Tuesday, September 13, 2011

9/11 the other side

When the twin towers were brought down I was in college. I got a call from my friend who, unlike students at Xavier’s (including me), was not a fan of capitalism and, therefore, also had issues with the US and what the country stood for.
He was happy and said that today the US had learnt its lesson. “Someone proved to the US it can be as vulnerable as any other nation. The Big Daddy needed this since ages, especially after Vietnam.” I disconnected the phone and switched on CNN and saw the second plane hitting the tower.
It was like a movie and the plot was ingenious. But suddenly it dawned on me that people are dying while I am appreciating the efficacy of the plan or, as my friend is busy criticising the bourgeoisie and waiting for the rise of proletariat. I immediately switched off the TV, couldn’t watch people dying.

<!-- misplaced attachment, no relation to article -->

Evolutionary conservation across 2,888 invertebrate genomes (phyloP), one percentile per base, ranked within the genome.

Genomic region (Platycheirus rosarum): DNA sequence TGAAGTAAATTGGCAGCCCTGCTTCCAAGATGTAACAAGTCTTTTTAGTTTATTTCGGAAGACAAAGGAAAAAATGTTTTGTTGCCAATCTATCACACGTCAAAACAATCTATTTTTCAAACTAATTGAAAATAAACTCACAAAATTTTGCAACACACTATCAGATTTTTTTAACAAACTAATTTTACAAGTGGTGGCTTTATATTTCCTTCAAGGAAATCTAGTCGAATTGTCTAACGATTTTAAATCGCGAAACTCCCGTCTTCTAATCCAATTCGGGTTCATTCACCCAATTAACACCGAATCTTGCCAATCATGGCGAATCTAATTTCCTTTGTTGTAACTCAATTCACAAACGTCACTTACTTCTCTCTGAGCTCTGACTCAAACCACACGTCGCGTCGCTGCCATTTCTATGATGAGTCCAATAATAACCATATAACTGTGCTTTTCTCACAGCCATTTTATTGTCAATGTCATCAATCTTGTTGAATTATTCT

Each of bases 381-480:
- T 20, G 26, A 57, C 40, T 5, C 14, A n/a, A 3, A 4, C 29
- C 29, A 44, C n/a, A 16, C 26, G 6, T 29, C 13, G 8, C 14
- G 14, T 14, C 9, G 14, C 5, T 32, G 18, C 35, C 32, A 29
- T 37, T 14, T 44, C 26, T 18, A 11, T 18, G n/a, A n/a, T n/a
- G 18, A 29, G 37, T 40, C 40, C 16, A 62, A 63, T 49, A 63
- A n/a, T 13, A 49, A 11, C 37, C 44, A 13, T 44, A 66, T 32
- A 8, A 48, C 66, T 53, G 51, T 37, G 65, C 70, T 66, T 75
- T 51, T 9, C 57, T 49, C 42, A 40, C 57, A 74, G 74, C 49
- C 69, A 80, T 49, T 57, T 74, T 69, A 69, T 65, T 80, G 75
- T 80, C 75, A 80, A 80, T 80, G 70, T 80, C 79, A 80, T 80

After two minutes I again switched it on and saw the repeat telecast of the footage. My friend called again but this time I snubbed him and told him that these terrorists must also have some justification for their deed and he was sounding just like one of them trying to justify their action and slammed the phone. Then I saw another footage showing people in some West Asian nation celebrating the attack and they, just like my friend, were not terrorists, but were behaving like them.
I was deeply hurt — first, because of the people dying and second, at the mindset of people who can celebrate or be happy at such a heinous act. Ten years after 9/11, America has become a changed nation and my friend has become a changed man. They have both matured in the past decade. America today knows, whether it admits or not, another 9/11 can happen (god forbid) and that, perhaps, has made it stronger. And my friend, who now works in Manhattan with an MNC, told me he paid his respects at Ground Zero on 9/11 this time.